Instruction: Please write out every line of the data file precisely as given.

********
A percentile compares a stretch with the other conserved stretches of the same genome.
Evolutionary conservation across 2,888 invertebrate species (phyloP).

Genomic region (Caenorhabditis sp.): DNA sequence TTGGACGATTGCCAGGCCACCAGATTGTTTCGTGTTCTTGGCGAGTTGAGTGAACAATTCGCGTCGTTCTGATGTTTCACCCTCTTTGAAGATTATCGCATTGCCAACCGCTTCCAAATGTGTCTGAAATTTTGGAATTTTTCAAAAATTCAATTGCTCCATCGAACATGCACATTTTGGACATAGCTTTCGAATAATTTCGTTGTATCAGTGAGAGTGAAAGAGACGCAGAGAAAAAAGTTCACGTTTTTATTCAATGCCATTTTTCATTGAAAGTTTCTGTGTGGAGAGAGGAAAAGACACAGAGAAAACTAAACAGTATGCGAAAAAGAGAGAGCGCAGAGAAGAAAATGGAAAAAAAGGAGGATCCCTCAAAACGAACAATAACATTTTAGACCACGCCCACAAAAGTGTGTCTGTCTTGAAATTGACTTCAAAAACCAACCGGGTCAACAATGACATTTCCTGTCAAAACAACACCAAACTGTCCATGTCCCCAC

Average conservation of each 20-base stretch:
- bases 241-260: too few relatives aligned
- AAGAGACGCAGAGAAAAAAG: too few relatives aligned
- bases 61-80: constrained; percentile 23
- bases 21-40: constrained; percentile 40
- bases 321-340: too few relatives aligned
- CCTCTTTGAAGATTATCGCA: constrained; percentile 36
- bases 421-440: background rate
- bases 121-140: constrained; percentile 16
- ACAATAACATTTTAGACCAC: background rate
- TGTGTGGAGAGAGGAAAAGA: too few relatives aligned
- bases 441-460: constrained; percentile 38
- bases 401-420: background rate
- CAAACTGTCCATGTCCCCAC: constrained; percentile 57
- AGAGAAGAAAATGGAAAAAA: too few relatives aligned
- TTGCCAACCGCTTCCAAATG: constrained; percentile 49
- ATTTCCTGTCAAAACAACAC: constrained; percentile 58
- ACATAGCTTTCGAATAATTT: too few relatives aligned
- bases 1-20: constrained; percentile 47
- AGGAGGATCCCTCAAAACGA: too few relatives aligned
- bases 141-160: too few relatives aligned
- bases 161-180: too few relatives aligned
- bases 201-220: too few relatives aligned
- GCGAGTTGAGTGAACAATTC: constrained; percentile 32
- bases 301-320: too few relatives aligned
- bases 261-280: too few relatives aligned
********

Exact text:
A percentile compares a stretch with the other conserved stretches of the same genome.
Evolutionary conservation across 2,888 invertebrate species (phyloP).

Genomic region (Caenorhabditis sp.): DNA sequence TTGGACGATTGCCAGGCCACCAGATTGTTTCGTGTTCTTGGCGAGTTGAGTGAACAATTCGCGTCGTTCTGATGTTTCACCCTCTTTGAAGATTATCGCATTGCCAACCGCTTCCAAATGTGTCTGAAATTTTGGAATTTTTCAAAAATTCAATTGCTCCATCGAACATGCACATTTTGGACATAGCTTTCGAATAATTTCGTTGTATCAGTGAGAGTGAAAGAGACGCAGAGAAAAAAGTTCACGTTTTTATTCAATGCCATTTTTCATTGAAAGTTTCTGTGTGGAGAGAGGAAAAGACACAGAGAAAACTAAACAGTATGCGAAAAAGAGAGAGCGCAGAGAAGAAAATGGAAAAAAAGGAGGATCCCTCAAAACGAACAATAACATTTTAGACCACGCCCACAAAAGTGTGTCTGTCTTGAAATTGACTTCAAAAACCAACCGGGTCAACAATGACATTTCCTGTCAAAACAACACCAAACTGTCCATGTCCCCAC

Average conservation of each 20-base stretch:
- bases 241-260: too few relatives aligned
- AAGAGACGCAGAGAAAAAAG: too few relatives aligned
- bases 61-80: constrained; percentile 23
- bases 21-40: constrained; percentile 40
- bases 321-340: too few relatives aligned
- CCTCTTTGAAGATTATCGCA: constrained; percentile 36
- bases 421-440: background rate
- bases 121-140: constrained; percentile 16
- ACAATAACATTTTAGACCAC: background rate
- TGTGTGGAGAGAGGAAAAGA: too few relatives aligned
- bases 441-460: constrained; percentile 38
- bases 401-420: background rate
- CAAACTGTCCATGTCCCCAC: constrained; percentile 57
- AGAGAAGAAAATGGAAAAAA: too few relatives aligned
- TTGCCAACCGCTTCCAAATG: constrained; percentile 49
- ATTTCCTGTCAAAACAACAC: constrained; percentile 58
- ACATAGCTTTCGAATAATTT: too few relatives aligned
- bases 1-20: constrained; percentile 47
- AGGAGGATCCCTCAAAACGA: too few relatives aligned
- bases 141-160: too few relatives aligned
- bases 161-180: too few relatives aligned
- bases 201-220: too few relatives aligned
- GCGAGTTGAGTGAACAATTC: constrained; percentile 32
- bases 301-320: too few relatives aligned
- bases 261-280: too few relatives aligned